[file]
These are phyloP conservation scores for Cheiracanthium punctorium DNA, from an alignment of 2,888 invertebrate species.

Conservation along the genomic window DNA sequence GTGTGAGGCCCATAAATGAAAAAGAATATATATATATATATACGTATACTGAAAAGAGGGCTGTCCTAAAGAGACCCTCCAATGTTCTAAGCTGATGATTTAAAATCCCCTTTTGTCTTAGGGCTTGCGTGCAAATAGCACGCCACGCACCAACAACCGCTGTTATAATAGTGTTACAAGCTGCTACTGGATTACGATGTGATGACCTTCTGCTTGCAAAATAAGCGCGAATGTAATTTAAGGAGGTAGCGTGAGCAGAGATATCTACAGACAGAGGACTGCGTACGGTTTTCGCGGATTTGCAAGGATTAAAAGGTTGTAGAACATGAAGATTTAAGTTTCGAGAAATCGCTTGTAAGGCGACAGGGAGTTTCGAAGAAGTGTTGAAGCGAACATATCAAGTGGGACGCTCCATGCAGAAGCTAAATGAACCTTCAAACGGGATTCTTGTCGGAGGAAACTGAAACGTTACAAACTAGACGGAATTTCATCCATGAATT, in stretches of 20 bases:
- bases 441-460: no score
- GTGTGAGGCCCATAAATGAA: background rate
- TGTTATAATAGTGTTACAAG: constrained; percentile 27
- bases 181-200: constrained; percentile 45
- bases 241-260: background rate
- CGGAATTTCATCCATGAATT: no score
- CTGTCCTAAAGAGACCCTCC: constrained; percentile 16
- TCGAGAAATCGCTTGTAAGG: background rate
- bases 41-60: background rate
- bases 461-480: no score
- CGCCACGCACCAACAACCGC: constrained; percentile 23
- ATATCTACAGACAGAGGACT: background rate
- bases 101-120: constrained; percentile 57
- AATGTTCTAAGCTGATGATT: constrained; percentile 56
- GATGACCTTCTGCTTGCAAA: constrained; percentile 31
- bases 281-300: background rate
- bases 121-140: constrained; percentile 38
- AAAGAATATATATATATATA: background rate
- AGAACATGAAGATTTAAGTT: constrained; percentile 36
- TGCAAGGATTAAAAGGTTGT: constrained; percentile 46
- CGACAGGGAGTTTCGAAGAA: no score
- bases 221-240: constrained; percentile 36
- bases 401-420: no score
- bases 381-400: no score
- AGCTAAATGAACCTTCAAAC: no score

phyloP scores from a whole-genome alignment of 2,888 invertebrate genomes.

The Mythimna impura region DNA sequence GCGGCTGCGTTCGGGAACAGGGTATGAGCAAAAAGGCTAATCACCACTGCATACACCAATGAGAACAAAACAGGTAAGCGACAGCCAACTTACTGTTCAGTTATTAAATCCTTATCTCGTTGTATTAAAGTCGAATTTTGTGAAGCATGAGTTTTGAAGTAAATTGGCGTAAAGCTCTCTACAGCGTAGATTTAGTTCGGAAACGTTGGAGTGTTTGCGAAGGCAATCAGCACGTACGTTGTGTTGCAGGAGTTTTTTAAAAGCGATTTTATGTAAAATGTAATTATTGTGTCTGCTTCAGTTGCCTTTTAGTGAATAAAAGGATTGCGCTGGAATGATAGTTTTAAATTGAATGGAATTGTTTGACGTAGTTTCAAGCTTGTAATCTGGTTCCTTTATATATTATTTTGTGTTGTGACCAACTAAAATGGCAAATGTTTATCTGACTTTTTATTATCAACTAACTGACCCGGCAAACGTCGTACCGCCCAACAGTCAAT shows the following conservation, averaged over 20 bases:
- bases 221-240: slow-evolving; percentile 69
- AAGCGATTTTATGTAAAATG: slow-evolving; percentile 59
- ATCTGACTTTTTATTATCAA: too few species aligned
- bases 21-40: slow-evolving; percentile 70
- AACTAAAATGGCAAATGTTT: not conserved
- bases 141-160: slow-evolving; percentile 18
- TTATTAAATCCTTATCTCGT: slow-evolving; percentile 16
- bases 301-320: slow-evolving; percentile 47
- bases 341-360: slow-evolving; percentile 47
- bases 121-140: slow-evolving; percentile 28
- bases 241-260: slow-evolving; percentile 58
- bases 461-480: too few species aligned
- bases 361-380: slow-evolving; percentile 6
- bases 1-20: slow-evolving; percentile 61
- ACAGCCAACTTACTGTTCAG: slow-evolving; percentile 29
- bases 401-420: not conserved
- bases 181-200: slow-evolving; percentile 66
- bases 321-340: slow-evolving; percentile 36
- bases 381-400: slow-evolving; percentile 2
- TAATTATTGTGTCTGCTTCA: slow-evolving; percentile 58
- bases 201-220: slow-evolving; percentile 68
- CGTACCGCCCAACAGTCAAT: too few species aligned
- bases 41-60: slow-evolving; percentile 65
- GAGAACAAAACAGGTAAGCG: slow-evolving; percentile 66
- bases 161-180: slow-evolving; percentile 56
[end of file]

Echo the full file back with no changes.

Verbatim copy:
These are phyloP conservation scores for Cheiracanthium punctorium DNA, from an alignment of 2,888 invertebrate species.

Conservation along the genomic window DNA sequence GTGTGAGGCCCATAAATGAAAAAGAATATATATATATATATACGTATACTGAAAAGAGGGCTGTCCTAAAGAGACCCTCCAATGTTCTAAGCTGATGATTTAAAATCCCCTTTTGTCTTAGGGCTTGCGTGCAAATAGCACGCCACGCACCAACAACCGCTGTTATAATAGTGTTACAAGCTGCTACTGGATTACGATGTGATGACCTTCTGCTTGCAAAATAAGCGCGAATGTAATTTAAGGAGGTAGCGTGAGCAGAGATATCTACAGACAGAGGACTGCGTACGGTTTTCGCGGATTTGCAAGGATTAAAAGGTTGTAGAACATGAAGATTTAAGTTTCGAGAAATCGCTTGTAAGGCGACAGGGAGTTTCGAAGAAGTGTTGAAGCGAACATATCAAGTGGGACGCTCCATGCAGAAGCTAAATGAACCTTCAAACGGGATTCTTGTCGGAGGAAACTGAAACGTTACAAACTAGACGGAATTTCATCCATGAATT, in stretches of 20 bases:
- bases 441-460: no score
- GTGTGAGGCCCATAAATGAA: background rate
- TGTTATAATAGTGTTACAAG: constrained; percentile 27
- bases 181-200: constrained; percentile 45
- bases 241-260: background rate
- CGGAATTTCATCCATGAATT: no score
- CTGTCCTAAAGAGACCCTCC: constrained; percentile 16
- TCGAGAAATCGCTTGTAAGG: background rate
- bases 41-60: background rate
- bases 461-480: no score
- CGCCACGCACCAACAACCGC: constrained; percentile 23
- ATATCTACAGACAGAGGACT: background rate
- bases 101-120: constrained; percentile 57
- AATGTTCTAAGCTGATGATT: constrained; percentile 56
- GATGACCTTCTGCTTGCAAA: constrained; percentile 31
- bases 281-300: background rate
- bases 121-140: constrained; percentile 38
- AAAGAATATATATATATATA: background rate
- AGAACATGAAGATTTAAGTT: constrained; percentile 36
- TGCAAGGATTAAAAGGTTGT: constrained; percentile 46
- CGACAGGGAGTTTCGAAGAA: no score
- bases 221-240: constrained; percentile 36
- bases 401-420: no score
- bases 381-400: no score
- AGCTAAATGAACCTTCAAAC: no score

phyloP scores from a whole-genome alignment of 2,888 invertebrate genomes.

The Mythimna impura region DNA sequence GCGGCTGCGTTCGGGAACAGGGTATGAGCAAAAAGGCTAATCACCACTGCATACACCAATGAGAACAAAACAGGTAAGCGACAGCCAACTTACTGTTCAGTTATTAAATCCTTATCTCGTTGTATTAAAGTCGAATTTTGTGAAGCATGAGTTTTGAAGTAAATTGGCGTAAAGCTCTCTACAGCGTAGATTTAGTTCGGAAACGTTGGAGTGTTTGCGAAGGCAATCAGCACGTACGTTGTGTTGCAGGAGTTTTTTAAAAGCGATTTTATGTAAAATGTAATTATTGTGTCTGCTTCAGTTGCCTTTTAGTGAATAAAAGGATTGCGCTGGAATGATAGTTTTAAATTGAATGGAATTGTTTGACGTAGTTTCAAGCTTGTAATCTGGTTCCTTTATATATTATTTTGTGTTGTGACCAACTAAAATGGCAAATGTTTATCTGACTTTTTATTATCAACTAACTGACCCGGCAAACGTCGTACCGCCCAACAGTCAAT shows the following conservation, averaged over 20 bases:
- bases 221-240: slow-evolving; percentile 69
- AAGCGATTTTATGTAAAATG: slow-evolving; percentile 59
- ATCTGACTTTTTATTATCAA: too few species aligned
- bases 21-40: slow-evolving; percentile 70
- AACTAAAATGGCAAATGTTT: not conserved
- bases 141-160: slow-evolving; percentile 18
- TTATTAAATCCTTATCTCGT: slow-evolving; percentile 16
- bases 301-320: slow-evolving; percentile 47
- bases 341-360: slow-evolving; percentile 47
- bases 121-140: slow-evolving; percentile 28
- bases 241-260: slow-evolving; percentile 58
- bases 461-480: too few species aligned
- bases 361-380: slow-evolving; percentile 6
- bases 1-20: slow-evolving; percentile 61
- ACAGCCAACTTACTGTTCAG: slow-evolving; percentile 29
- bases 401-420: not conserved
- bases 181-200: slow-evolving; percentile 66
- bases 321-340: slow-evolving; percentile 36
- bases 381-400: slow-evolving; percentile 2
- TAATTATTGTGTCTGCTTCA: slow-evolving; percentile 58
- bases 201-220: slow-evolving; percentile 68
- CGTACCGCCCAACAGTCAAT: too few species aligned
- bases 41-60: slow-evolving; percentile 65
- GAGAACAAAACAGGTAAGCG: slow-evolving; percentile 66
- bases 161-180: slow-evolving; percentile 56